Zara Steiner, Historian Who Explored World War I’s Roots, Dies at 91Historians in the News
tags: obituaries, World War 1, Women historians
Zara S. Steiner, who wrote deeply researched books on the origins of World War I and the period between the world wars, adding new layers to the standard discussions of diplomacy and its shortcomings, died on Feb. 13 at her home in Cambridge, England. She was 91.
Her son, David, said the cause was pneumonia.
Dr. Steiner was unusual not only because she was a woman in a male-dominated field but also because she was an American whose writing largely centered on Britain. She was married to the essayist and scholar George Steiner, who spent much of his career at Cambridge University. He died 10 days before she did.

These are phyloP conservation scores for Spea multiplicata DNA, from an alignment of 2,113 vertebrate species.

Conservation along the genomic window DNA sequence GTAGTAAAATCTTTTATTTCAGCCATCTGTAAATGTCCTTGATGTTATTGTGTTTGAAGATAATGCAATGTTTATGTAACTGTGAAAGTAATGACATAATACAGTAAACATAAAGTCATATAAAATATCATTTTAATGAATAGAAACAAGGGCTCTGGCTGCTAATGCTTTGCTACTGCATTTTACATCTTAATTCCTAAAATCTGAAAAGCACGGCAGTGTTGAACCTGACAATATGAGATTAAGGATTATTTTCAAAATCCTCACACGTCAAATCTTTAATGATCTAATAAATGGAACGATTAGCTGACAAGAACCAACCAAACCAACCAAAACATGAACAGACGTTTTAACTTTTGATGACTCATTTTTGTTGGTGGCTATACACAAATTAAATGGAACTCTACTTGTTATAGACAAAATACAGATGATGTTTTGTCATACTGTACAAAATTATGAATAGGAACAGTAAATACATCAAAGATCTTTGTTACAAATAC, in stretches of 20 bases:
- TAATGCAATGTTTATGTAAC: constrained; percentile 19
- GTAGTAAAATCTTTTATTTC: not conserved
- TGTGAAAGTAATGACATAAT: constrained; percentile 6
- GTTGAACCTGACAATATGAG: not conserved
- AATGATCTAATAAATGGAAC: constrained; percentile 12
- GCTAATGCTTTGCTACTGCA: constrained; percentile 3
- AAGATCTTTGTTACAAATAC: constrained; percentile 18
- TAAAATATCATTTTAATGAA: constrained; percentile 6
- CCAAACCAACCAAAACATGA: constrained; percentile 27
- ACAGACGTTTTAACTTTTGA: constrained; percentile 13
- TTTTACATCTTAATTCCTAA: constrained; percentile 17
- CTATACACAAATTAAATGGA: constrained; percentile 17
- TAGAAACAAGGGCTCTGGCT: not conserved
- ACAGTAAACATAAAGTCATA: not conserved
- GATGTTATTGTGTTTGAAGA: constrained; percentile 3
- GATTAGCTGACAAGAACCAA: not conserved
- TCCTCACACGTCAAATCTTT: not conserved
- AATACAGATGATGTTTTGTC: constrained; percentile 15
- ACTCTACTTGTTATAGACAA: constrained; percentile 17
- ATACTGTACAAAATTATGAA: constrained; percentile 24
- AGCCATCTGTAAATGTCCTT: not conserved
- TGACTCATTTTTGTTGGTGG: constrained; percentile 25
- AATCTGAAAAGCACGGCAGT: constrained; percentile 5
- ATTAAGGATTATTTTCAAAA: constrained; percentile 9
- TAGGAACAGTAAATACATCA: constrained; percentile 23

Dr. Steiner dug into the letters and other papers of civil servants and interviewed prominent and not-so-prominent historical players to flesh out the picture of how momentous events were shaped. Her books looked not just at the standard official documents, but at how unheralded staff members, public opinion and more propelled history.
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